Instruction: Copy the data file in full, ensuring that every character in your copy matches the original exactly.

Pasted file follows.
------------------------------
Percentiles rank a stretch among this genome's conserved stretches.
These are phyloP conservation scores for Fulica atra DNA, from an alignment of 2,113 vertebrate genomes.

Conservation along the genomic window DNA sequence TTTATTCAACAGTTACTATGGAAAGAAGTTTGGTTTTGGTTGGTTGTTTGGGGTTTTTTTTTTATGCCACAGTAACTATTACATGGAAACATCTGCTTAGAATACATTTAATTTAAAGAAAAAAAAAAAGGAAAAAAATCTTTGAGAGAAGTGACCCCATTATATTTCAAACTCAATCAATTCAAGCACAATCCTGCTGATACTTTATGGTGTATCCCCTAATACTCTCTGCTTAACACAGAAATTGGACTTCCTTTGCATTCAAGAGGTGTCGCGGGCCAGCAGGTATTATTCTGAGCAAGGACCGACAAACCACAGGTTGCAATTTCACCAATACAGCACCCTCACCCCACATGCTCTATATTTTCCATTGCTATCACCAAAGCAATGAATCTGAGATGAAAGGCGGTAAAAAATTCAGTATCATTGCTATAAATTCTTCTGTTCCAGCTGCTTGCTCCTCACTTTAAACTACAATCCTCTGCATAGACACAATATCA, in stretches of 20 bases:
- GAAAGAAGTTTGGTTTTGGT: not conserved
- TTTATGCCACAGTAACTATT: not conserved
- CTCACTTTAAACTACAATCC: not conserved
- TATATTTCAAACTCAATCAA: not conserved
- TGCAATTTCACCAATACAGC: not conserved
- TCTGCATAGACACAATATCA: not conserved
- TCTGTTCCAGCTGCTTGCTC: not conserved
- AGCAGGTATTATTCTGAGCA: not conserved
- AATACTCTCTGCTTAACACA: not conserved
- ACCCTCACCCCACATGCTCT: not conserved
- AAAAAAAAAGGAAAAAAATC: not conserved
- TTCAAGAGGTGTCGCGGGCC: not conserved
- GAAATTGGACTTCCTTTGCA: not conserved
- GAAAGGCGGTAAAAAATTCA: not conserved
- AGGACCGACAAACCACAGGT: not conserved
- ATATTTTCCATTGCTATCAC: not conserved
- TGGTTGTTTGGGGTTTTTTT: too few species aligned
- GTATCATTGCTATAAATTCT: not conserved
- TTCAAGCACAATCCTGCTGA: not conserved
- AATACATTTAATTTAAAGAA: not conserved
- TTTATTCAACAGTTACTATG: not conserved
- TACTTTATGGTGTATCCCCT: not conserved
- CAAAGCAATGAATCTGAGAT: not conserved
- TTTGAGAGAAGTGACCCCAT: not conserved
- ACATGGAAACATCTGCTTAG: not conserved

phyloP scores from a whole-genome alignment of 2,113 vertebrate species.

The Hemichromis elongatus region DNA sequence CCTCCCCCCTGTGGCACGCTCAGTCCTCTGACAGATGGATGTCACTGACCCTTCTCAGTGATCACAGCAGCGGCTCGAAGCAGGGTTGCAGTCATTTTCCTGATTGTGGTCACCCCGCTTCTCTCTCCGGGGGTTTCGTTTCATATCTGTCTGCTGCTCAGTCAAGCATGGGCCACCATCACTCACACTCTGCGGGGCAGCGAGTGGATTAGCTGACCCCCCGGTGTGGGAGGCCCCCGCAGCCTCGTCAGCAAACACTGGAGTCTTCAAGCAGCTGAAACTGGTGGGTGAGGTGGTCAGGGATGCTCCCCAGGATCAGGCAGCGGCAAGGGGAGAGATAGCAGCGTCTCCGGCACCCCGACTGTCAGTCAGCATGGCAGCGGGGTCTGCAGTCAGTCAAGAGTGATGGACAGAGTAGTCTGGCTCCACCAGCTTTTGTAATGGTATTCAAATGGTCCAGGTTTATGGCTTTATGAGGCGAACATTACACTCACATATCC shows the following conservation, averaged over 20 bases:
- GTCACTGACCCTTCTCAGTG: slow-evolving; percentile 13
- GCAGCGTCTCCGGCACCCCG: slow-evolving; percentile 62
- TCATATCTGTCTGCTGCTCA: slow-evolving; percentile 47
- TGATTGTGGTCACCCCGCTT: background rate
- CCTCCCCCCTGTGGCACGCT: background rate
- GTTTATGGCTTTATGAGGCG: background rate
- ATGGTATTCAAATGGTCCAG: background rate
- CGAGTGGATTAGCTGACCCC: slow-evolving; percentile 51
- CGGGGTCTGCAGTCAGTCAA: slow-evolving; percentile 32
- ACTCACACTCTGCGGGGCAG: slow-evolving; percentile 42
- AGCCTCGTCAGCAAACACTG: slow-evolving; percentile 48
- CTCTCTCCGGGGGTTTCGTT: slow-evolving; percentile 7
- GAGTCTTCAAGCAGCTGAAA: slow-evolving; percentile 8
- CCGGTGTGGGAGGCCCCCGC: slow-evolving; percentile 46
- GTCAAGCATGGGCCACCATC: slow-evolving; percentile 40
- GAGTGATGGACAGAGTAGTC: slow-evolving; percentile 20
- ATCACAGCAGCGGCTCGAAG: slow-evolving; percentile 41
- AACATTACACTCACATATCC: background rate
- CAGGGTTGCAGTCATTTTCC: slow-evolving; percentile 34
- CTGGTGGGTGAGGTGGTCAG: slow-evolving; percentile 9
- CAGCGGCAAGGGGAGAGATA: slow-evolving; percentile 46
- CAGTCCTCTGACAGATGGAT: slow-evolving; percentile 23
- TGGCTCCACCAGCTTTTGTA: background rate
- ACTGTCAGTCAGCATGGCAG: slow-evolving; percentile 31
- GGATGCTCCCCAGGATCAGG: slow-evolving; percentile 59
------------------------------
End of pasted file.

Percentiles rank a stretch among this genome's conserved stretches.
These are phyloP conservation scores for Fulica atra DNA, from an alignment of 2,113 vertebrate genomes.

Conservation along the genomic window DNA sequence TTTATTCAACAGTTACTATGGAAAGAAGTTTGGTTTTGGTTGGTTGTTTGGGGTTTTTTTTTTATGCCACAGTAACTATTACATGGAAACATCTGCTTAGAATACATTTAATTTAAAGAAAAAAAAAAAGGAAAAAAATCTTTGAGAGAAGTGACCCCATTATATTTCAAACTCAATCAATTCAAGCACAATCCTGCTGATACTTTATGGTGTATCCCCTAATACTCTCTGCTTAACACAGAAATTGGACTTCCTTTGCATTCAAGAGGTGTCGCGGGCCAGCAGGTATTATTCTGAGCAAGGACCGACAAACCACAGGTTGCAATTTCACCAATACAGCACCCTCACCCCACATGCTCTATATTTTCCATTGCTATCACCAAAGCAATGAATCTGAGATGAAAGGCGGTAAAAAATTCAGTATCATTGCTATAAATTCTTCTGTTCCAGCTGCTTGCTCCTCACTTTAAACTACAATCCTCTGCATAGACACAATATCA, in stretches of 20 bases:
- GAAAGAAGTTTGGTTTTGGT: not conserved
- TTTATGCCACAGTAACTATT: not conserved
- CTCACTTTAAACTACAATCC: not conserved
- TATATTTCAAACTCAATCAA: not conserved
- TGCAATTTCACCAATACAGC: not conserved
- TCTGCATAGACACAATATCA: not conserved
- TCTGTTCCAGCTGCTTGCTC: not conserved
- AGCAGGTATTATTCTGAGCA: not conserved
- AATACTCTCTGCTTAACACA: not conserved
- ACCCTCACCCCACATGCTCT: not conserved
- AAAAAAAAAGGAAAAAAATC: not conserved
- TTCAAGAGGTGTCGCGGGCC: not conserved
- GAAATTGGACTTCCTTTGCA: not conserved
- GAAAGGCGGTAAAAAATTCA: not conserved
- AGGACCGACAAACCACAGGT: not conserved
- ATATTTTCCATTGCTATCAC: not conserved
- TGGTTGTTTGGGGTTTTTTT: too few species aligned
- GTATCATTGCTATAAATTCT: not conserved
- TTCAAGCACAATCCTGCTGA: not conserved
- AATACATTTAATTTAAAGAA: not conserved
- TTTATTCAACAGTTACTATG: not conserved
- TACTTTATGGTGTATCCCCT: not conserved
- CAAAGCAATGAATCTGAGAT: not conserved
- TTTGAGAGAAGTGACCCCAT: not conserved
- ACATGGAAACATCTGCTTAG: not conserved

phyloP scores from a whole-genome alignment of 2,113 vertebrate species.

The Hemichromis elongatus region DNA sequence CCTCCCCCCTGTGGCACGCTCAGTCCTCTGACAGATGGATGTCACTGACCCTTCTCAGTGATCACAGCAGCGGCTCGAAGCAGGGTTGCAGTCATTTTCCTGATTGTGGTCACCCCGCTTCTCTCTCCGGGGGTTTCGTTTCATATCTGTCTGCTGCTCAGTCAAGCATGGGCCACCATCACTCACACTCTGCGGGGCAGCGAGTGGATTAGCTGACCCCCCGGTGTGGGAGGCCCCCGCAGCCTCGTCAGCAAACACTGGAGTCTTCAAGCAGCTGAAACTGGTGGGTGAGGTGGTCAGGGATGCTCCCCAGGATCAGGCAGCGGCAAGGGGAGAGATAGCAGCGTCTCCGGCACCCCGACTGTCAGTCAGCATGGCAGCGGGGTCTGCAGTCAGTCAAGAGTGATGGACAGAGTAGTCTGGCTCCACCAGCTTTTGTAATGGTATTCAAATGGTCCAGGTTTATGGCTTTATGAGGCGAACATTACACTCACATATCC shows the following conservation, averaged over 20 bases:
- GTCACTGACCCTTCTCAGTG: slow-evolving; percentile 13
- GCAGCGTCTCCGGCACCCCG: slow-evolving; percentile 62
- TCATATCTGTCTGCTGCTCA: slow-evolving; percentile 47
- TGATTGTGGTCACCCCGCTT: background rate
- CCTCCCCCCTGTGGCACGCT: background rate
- GTTTATGGCTTTATGAGGCG: background rate
- ATGGTATTCAAATGGTCCAG: background rate
- CGAGTGGATTAGCTGACCCC: slow-evolving; percentile 51
- CGGGGTCTGCAGTCAGTCAA: slow-evolving; percentile 32
- ACTCACACTCTGCGGGGCAG: slow-evolving; percentile 42
- AGCCTCGTCAGCAAACACTG: slow-evolving; percentile 48
- CTCTCTCCGGGGGTTTCGTT: slow-evolving; percentile 7
- GAGTCTTCAAGCAGCTGAAA: slow-evolving; percentile 8
- CCGGTGTGGGAGGCCCCCGC: slow-evolving; percentile 46
- GTCAAGCATGGGCCACCATC: slow-evolving; percentile 40
- GAGTGATGGACAGAGTAGTC: slow-evolving; percentile 20
- ATCACAGCAGCGGCTCGAAG: slow-evolving; percentile 41
- AACATTACACTCACATATCC: background rate
- CAGGGTTGCAGTCATTTTCC: slow-evolving; percentile 34
- CTGGTGGGTGAGGTGGTCAG: slow-evolving; percentile 9
- CAGCGGCAAGGGGAGAGATA: slow-evolving; percentile 46
- CAGTCCTCTGACAGATGGAT: slow-evolving; percentile 23
- TGGCTCCACCAGCTTTTGTA: background rate
- ACTGTCAGTCAGCATGGCAG: slow-evolving; percentile 31
- GGATGCTCCCCAGGATCAGG: slow-evolving; percentile 59